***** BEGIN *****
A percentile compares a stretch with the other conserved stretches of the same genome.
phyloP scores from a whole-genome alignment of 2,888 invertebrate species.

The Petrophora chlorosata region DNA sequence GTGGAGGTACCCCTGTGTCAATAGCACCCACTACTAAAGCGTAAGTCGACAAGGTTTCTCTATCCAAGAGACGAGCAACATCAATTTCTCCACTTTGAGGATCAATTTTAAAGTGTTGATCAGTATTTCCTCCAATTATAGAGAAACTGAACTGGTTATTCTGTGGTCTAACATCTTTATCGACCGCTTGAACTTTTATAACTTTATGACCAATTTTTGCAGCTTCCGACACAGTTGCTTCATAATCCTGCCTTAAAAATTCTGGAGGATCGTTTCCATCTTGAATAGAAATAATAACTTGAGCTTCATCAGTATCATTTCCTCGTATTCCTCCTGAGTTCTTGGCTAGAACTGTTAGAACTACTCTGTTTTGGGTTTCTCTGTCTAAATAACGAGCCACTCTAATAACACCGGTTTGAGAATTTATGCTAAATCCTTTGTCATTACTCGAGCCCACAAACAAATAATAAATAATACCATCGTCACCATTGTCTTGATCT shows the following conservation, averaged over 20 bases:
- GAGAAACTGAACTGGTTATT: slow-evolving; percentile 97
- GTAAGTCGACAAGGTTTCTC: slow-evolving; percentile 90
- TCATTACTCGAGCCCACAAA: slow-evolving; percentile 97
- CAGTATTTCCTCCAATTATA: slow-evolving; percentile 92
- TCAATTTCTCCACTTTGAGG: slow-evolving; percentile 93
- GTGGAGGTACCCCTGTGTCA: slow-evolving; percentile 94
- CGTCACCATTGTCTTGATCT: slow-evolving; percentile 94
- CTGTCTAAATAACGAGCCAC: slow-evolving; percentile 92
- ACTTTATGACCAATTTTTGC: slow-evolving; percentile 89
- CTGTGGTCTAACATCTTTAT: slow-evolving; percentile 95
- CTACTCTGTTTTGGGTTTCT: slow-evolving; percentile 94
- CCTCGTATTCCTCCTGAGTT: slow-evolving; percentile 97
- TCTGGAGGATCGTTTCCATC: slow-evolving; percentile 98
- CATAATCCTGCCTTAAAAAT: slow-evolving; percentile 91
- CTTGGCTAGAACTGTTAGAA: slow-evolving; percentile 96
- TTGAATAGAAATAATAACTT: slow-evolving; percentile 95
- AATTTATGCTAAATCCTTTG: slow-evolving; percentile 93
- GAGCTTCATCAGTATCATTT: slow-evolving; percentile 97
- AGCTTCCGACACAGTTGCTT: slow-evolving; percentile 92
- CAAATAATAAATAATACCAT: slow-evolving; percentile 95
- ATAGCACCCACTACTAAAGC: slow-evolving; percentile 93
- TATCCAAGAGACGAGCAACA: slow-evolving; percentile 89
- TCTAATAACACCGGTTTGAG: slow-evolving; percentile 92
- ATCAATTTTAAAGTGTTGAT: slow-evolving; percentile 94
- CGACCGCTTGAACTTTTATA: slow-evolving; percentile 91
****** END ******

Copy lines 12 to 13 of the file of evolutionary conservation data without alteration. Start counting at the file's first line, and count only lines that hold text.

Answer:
- ACTTTATGACCAATTTTTGC: slow-evolving; percentile 89
- CTGTGGTCTAACATCTTTAT: slow-evolving; percentile 95